He finally rose to full height, smirking at me with those full lips, arrogance beaming down from his sea green eyes.

“And you’re stalling.”

He stared at me. I stared at him. I sighed and grabbed two handfuls of his shirt, jerking him down to my mouth.

“I’m gonna get fired.”

Half an hour later, my best friend Lauren Yi was shaking her head when I scampered into the restaurant and clocked in as quickly as possible. Mercifully, Colton was nowhere to be found, but he’d still know I was forty minutes late anyhow since he was the owner. I’d be in for it later and I knew it. The restaurant had been hit with the usual lunch rush so I had to get ready as soon as humanly possible.

“This is the third time in a week you’ve been late,” she reminded me as I walked towards the lockers in the break room to put my apron on. I popped mine open and checked my reflection in the mirror, piling my mussed black hair into a loose bun.

“I know, sorry. The bus was late.”

Lauren rolled her eyes. “Are you really pulling that one on me?”

I glanced at her, keeping my face blank and innocent. “What?”

“Your skirt’s on backwards and you’ve got pancake mix on your sleeve.” She arched an eyebrow and then crossed her arms.

“He caught you in the kitchen again, didn’t he?”

A flush of heat rushed up my neck and over my cheeks, thankfully hidden by my brown skin. I tied my apron on and cleared my throat, keeping my voice level and guilt-free. “I have no idea what you’re talking about.”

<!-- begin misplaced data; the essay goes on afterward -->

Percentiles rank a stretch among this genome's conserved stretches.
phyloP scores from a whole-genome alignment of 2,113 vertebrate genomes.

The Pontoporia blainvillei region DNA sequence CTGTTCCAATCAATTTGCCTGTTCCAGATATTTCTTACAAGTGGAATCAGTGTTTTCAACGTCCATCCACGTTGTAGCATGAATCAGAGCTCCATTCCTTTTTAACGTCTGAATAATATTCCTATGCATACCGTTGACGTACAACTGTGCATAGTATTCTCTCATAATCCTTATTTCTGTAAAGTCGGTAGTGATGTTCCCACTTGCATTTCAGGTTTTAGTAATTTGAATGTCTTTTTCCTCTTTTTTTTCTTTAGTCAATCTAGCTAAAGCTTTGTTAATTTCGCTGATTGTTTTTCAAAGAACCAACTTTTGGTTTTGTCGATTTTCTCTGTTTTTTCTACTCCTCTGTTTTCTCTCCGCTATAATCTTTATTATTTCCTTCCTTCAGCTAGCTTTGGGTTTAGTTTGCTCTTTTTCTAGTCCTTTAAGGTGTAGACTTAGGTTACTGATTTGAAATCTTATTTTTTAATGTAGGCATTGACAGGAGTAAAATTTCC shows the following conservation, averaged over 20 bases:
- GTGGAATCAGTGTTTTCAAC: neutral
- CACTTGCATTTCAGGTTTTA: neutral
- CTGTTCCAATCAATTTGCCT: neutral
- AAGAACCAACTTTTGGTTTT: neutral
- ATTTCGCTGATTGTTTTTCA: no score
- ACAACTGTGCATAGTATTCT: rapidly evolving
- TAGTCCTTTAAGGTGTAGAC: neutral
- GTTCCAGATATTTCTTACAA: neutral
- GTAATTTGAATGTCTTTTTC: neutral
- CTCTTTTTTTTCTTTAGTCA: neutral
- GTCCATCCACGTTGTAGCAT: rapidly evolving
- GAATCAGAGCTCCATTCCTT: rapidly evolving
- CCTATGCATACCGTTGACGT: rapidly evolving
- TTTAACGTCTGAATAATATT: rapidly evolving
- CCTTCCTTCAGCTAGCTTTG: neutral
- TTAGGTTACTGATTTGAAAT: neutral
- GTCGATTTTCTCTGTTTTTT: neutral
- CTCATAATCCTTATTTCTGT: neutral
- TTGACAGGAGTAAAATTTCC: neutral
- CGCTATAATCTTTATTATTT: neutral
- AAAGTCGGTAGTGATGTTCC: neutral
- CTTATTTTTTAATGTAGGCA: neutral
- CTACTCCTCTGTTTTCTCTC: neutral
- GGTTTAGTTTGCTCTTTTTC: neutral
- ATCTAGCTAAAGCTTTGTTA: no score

The Korean girl lifted the apron and turned my skirt the right way, brushing off the remainder of said pancake mix. “It’s a sad day when Jordan Amador has more of a life than I do.”

“Should I be flattered or insulted by that?”

“Both. Now get out there and wait tables, you shameless harlot.”

I batted my eyelashes at her. “Love you too.”

She stuck her tongue out at me as we walked back onto the floor and started greeting customers and taking orders. It never ceased to amaze me how quickly I could switch into Waitress Mode. Without thinking, I became amiable, even a little charming on my better days—a direct contrast to my actual personality. Lauren had once dubbed me as a “cranky, antisocial hermit crab” and it disturbed me how accurate that description had been at the time. Michael had done a remarkable job of reversing the worst parts of my behavior over the past year.

After I took care of a couple of teenagers and a large group of people who had just gotten out of church, I greeted a redhead in a forest green suit and black tie sitting by himself at a window booth.

“Hi, what can I get you?”

His brown eyes scanned the menu, his voice a little shy. “What would you suggest?”

I lowered my pen and pad. “Well, what kind of things do you like?”

He shrugged. “No preference, really.”

“I recommend the fish and grits. The fish is fried whiting and the grits are cheesy and thick, just like down South.”


“Alabama, Mississippi, Georgia, etc. I’ve never been that far down, but my boss insists it’s much better than up here,” I continued with a playful roll of my eyes.

The redhead folded up his menu and handed it to me, smiling. “That sounds good. Thank you, Jordan.”

I scribbled down his order and smiled back. “No problem.”